So, here’s Detroit’s GAR broken down by component. The chart below it is their GAR/60.
(While Hicketts’ numbers are very good, it’s based on a very small sample size, so it’s too small to really make any judgments from.)
The most likely response to this is probably going to be “why is Dylan Larkin so low?” (Or maybe “how is Jared Coreau so bad if he only played 7 games”). If you remember the article on high-danger chances against, you’ll remember that Larkin was very low in that category. In this model, Larkin is very positive in both shot rate categories. He is, however, very low in the shot quality against component, with a -5.58.
To put that in context, it was second worst in the league for all players. Artemi Panarin was the worst in the league, and Connor McDavid was 7th worst, so it’s not like everyone in the bottom group is a bad player. The problem is that while McDavid’s shot quality for component was 16.2 to more than overcome his -3.92 QA, Larkin’s QF was only 0.4.
Larkin does a lot to contribute to the team, but this provides him an area of improvement. If his QA was the same as Tomas Tatar (2nd worst on Detroit at -0.63), Larkin’s total GAR would be over 6, easily the highest on the team.
It’s too much of a difference to say that it’s because of his linemates or his usage, although those two things could have something to do with it. This should be a topic to look at more closely in a future article.
Not surprisingly considering how they performed in the standings, Detroit doesn’t rate well from top to bottom, with more than 100 NHL players higher than Jimmy Howard’s team leading number.
How Much are NHL GMs Paying Per GAR?
At the beginning of this article, I mentioned that I saw an older article that gave me an idea of something different to do with this data.
In the article, Andrew Kerlson of Maple Leaf Hot Stove used GAR as part of a model to figure out what NHL GMs paid per GAR. He was then able to look at individual contracts and see if the team got their money’s worth for a season.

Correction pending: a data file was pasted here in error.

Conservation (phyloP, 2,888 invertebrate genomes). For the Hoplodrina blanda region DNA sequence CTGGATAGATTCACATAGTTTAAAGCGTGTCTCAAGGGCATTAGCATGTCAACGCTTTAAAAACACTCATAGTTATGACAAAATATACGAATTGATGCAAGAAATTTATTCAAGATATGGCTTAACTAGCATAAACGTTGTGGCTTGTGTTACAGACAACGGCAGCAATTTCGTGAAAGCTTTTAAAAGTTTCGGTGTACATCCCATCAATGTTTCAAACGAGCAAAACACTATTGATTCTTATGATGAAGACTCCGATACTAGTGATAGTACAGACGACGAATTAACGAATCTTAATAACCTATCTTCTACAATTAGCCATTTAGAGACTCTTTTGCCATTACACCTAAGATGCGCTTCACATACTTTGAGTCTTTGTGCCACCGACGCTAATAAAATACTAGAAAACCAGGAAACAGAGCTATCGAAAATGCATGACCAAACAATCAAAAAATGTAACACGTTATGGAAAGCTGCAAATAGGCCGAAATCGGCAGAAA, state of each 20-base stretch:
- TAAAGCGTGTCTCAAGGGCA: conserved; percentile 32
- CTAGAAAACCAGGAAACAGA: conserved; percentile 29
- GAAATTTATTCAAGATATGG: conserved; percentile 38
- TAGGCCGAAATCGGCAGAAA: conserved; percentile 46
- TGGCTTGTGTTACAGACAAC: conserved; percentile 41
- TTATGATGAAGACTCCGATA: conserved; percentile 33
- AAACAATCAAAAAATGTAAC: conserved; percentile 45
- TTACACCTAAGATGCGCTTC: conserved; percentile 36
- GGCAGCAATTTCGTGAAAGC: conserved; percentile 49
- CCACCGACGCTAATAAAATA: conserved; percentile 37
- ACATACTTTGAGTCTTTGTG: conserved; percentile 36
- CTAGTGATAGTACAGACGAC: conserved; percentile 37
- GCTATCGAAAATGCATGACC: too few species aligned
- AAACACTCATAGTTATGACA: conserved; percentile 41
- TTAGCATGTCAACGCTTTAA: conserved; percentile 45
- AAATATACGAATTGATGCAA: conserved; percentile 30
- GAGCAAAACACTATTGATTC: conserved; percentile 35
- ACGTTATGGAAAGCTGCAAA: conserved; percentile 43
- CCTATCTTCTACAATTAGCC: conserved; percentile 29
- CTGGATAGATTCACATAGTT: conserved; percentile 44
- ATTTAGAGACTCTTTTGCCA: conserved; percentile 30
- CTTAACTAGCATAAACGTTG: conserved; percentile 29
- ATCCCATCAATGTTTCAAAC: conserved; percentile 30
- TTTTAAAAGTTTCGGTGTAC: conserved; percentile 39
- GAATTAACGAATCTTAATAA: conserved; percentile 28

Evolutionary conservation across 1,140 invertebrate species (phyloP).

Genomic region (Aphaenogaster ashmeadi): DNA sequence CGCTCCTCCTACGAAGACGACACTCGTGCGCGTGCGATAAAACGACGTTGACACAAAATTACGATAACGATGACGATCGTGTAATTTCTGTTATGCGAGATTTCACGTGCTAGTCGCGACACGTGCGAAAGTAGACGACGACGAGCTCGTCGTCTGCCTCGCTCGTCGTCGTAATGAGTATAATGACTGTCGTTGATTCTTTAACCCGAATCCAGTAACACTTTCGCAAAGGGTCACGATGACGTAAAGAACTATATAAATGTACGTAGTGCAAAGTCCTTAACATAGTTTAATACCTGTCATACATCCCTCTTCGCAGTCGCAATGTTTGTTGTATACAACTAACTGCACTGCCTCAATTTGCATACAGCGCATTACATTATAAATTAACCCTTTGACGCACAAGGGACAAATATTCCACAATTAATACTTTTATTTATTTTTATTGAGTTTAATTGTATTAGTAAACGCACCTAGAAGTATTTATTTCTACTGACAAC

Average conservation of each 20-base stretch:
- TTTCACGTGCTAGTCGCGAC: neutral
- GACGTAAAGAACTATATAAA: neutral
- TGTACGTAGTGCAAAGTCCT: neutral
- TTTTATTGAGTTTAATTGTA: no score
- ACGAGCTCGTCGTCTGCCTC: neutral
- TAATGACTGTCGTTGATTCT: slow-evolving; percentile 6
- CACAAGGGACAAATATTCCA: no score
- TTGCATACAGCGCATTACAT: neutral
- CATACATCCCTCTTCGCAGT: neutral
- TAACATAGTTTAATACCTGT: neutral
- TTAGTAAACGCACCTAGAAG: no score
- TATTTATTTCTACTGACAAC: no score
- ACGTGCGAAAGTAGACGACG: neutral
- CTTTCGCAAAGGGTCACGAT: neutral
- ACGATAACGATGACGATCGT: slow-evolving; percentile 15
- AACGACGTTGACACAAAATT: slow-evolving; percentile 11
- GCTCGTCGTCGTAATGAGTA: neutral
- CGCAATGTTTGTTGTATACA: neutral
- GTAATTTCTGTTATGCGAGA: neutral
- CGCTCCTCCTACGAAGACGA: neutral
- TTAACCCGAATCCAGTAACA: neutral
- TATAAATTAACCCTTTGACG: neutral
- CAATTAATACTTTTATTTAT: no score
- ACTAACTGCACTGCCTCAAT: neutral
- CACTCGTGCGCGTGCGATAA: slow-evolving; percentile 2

Since the cap is higher now, as well as the minimum salary, I redid Kerslon’s calculations using Manny’s GAR model. The other major difference is that Manny’s GAR conversion is 4.5 to 1 instead of the 6 to 1 conversion we’ve seen in previous models.
Here’s the short version of this was calculated (more detailed numbers in Appendix A at the bottom of the article, the numbers are rounded here:
- Total Salary paid for 2017-18 was $2.22B.
- Dividing by 31 teams gives us $71.67M spent per team on average.
- A team constructed of replacement players would cost $14.95M (23 players x $650k).
- The average NHL team paid $56.7M above a “replacement level” team.
- The average NHL team would have 19.5 wins more than a “replacement level” team (explained in Appendix B)
- The cost per win above replacement (step 4 divided by step 5) = $2.91M
- The cost per goal above replacement (step 6 divided by 4.5) = $646,349
- A player earning the minimum salary of $650k should be expected to produce 0 GAR (since they are replacement level).
- Every 1 GAR over that should be expected to cost an additional $646,349
This gives us an equation that’s easy to use: AAV = (GAR*$646,349) + 650k. Remember that this is based on what GMs actually paid, not necessarily on what they should have paid.